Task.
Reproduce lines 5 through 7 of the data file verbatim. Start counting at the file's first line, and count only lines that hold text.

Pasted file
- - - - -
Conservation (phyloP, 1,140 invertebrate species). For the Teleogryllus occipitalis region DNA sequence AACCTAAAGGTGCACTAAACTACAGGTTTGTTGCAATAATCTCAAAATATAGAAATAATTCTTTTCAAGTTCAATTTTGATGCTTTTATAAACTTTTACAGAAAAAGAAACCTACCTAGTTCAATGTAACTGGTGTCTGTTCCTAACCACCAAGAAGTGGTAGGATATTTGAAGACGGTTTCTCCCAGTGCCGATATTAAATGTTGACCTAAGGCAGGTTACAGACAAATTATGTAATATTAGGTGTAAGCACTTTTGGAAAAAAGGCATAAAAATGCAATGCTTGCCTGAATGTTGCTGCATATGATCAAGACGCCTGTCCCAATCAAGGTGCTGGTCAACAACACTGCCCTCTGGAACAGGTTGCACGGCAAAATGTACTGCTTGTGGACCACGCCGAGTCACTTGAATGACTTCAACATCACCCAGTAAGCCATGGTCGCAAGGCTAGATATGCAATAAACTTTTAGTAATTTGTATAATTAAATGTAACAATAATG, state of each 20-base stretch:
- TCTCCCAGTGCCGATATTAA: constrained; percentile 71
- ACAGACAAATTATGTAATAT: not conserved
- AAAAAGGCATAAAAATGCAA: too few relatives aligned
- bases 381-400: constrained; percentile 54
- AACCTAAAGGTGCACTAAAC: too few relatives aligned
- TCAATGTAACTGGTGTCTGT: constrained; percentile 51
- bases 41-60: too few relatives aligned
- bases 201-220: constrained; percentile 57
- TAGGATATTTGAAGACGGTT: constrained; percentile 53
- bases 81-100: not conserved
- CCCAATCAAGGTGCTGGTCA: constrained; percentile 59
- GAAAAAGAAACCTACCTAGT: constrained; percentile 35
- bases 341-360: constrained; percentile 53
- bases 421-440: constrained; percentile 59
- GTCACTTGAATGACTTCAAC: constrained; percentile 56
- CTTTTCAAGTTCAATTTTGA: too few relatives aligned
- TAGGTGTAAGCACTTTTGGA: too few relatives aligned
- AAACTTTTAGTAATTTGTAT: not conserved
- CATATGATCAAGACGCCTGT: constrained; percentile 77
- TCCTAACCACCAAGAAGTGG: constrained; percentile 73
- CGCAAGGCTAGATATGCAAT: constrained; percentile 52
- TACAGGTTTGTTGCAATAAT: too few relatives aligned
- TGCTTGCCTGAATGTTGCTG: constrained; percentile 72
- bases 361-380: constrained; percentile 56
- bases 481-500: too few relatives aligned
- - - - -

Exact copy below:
- bases 381-400: constrained; percentile 54
- AACCTAAAGGTGCACTAAAC: too few relatives aligned
- TCAATGTAACTGGTGTCTGT: constrained; percentile 51